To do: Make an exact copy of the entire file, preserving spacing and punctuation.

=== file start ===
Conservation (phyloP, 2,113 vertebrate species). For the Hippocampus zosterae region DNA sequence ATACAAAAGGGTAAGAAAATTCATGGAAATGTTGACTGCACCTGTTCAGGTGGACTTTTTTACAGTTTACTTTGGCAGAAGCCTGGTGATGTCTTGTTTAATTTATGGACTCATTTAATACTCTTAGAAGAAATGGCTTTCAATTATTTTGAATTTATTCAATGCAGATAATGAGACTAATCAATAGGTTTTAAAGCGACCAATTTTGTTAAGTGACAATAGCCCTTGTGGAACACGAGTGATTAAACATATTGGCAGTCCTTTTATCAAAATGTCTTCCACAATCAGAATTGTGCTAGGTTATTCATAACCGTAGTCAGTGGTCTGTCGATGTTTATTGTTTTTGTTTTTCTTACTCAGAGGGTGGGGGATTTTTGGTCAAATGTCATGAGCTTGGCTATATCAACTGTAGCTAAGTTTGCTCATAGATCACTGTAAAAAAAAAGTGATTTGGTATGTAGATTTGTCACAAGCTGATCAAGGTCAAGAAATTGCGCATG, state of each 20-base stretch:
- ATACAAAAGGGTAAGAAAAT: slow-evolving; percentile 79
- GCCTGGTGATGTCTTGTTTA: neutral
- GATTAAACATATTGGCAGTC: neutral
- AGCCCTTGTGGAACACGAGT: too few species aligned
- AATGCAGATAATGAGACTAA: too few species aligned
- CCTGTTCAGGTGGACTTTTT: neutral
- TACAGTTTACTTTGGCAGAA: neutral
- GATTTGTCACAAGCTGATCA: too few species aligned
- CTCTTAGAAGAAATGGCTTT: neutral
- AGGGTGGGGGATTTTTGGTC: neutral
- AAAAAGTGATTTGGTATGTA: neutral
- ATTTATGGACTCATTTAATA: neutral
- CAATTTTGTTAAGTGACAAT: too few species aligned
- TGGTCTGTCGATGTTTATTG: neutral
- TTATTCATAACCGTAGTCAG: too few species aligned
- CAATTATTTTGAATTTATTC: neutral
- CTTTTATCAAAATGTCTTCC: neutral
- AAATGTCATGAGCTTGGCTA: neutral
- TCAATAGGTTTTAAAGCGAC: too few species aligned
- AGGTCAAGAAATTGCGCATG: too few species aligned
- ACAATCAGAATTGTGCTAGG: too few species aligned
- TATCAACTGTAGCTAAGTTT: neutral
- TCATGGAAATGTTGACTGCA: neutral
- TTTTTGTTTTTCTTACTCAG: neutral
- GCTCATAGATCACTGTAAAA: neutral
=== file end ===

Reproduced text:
Conservation (phyloP, 2,113 vertebrate species). For the Hippocampus zosterae region DNA sequence ATACAAAAGGGTAAGAAAATTCATGGAAATGTTGACTGCACCTGTTCAGGTGGACTTTTTTACAGTTTACTTTGGCAGAAGCCTGGTGATGTCTTGTTTAATTTATGGACTCATTTAATACTCTTAGAAGAAATGGCTTTCAATTATTTTGAATTTATTCAATGCAGATAATGAGACTAATCAATAGGTTTTAAAGCGACCAATTTTGTTAAGTGACAATAGCCCTTGTGGAACACGAGTGATTAAACATATTGGCAGTCCTTTTATCAAAATGTCTTCCACAATCAGAATTGTGCTAGGTTATTCATAACCGTAGTCAGTGGTCTGTCGATGTTTATTGTTTTTGTTTTTCTTACTCAGAGGGTGGGGGATTTTTGGTCAAATGTCATGAGCTTGGCTATATCAACTGTAGCTAAGTTTGCTCATAGATCACTGTAAAAAAAAAGTGATTTGGTATGTAGATTTGTCACAAGCTGATCAAGGTCAAGAAATTGCGCATG, state of each 20-base stretch:
- ATACAAAAGGGTAAGAAAAT: slow-evolving; percentile 79
- GCCTGGTGATGTCTTGTTTA: neutral
- GATTAAACATATTGGCAGTC: neutral
- AGCCCTTGTGGAACACGAGT: too few species aligned
- AATGCAGATAATGAGACTAA: too few species aligned
- CCTGTTCAGGTGGACTTTTT: neutral
- TACAGTTTACTTTGGCAGAA: neutral
- GATTTGTCACAAGCTGATCA: too few species aligned
- CTCTTAGAAGAAATGGCTTT: neutral
- AGGGTGGGGGATTTTTGGTC: neutral
- AAAAAGTGATTTGGTATGTA: neutral
- ATTTATGGACTCATTTAATA: neutral
- CAATTTTGTTAAGTGACAAT: too few species aligned
- TGGTCTGTCGATGTTTATTG: neutral
- TTATTCATAACCGTAGTCAG: too few species aligned
- CAATTATTTTGAATTTATTC: neutral
- CTTTTATCAAAATGTCTTCC: neutral
- AAATGTCATGAGCTTGGCTA: neutral
- TCAATAGGTTTTAAAGCGAC: too few species aligned
- AGGTCAAGAAATTGCGCATG: too few species aligned
- ACAATCAGAATTGTGCTAGG: too few species aligned
- TATCAACTGTAGCTAAGTTT: neutral
- TCATGGAAATGTTGACTGCA: neutral
- TTTTTGTTTTTCTTACTCAG: neutral
- GCTCATAGATCACTGTAAAA: neutral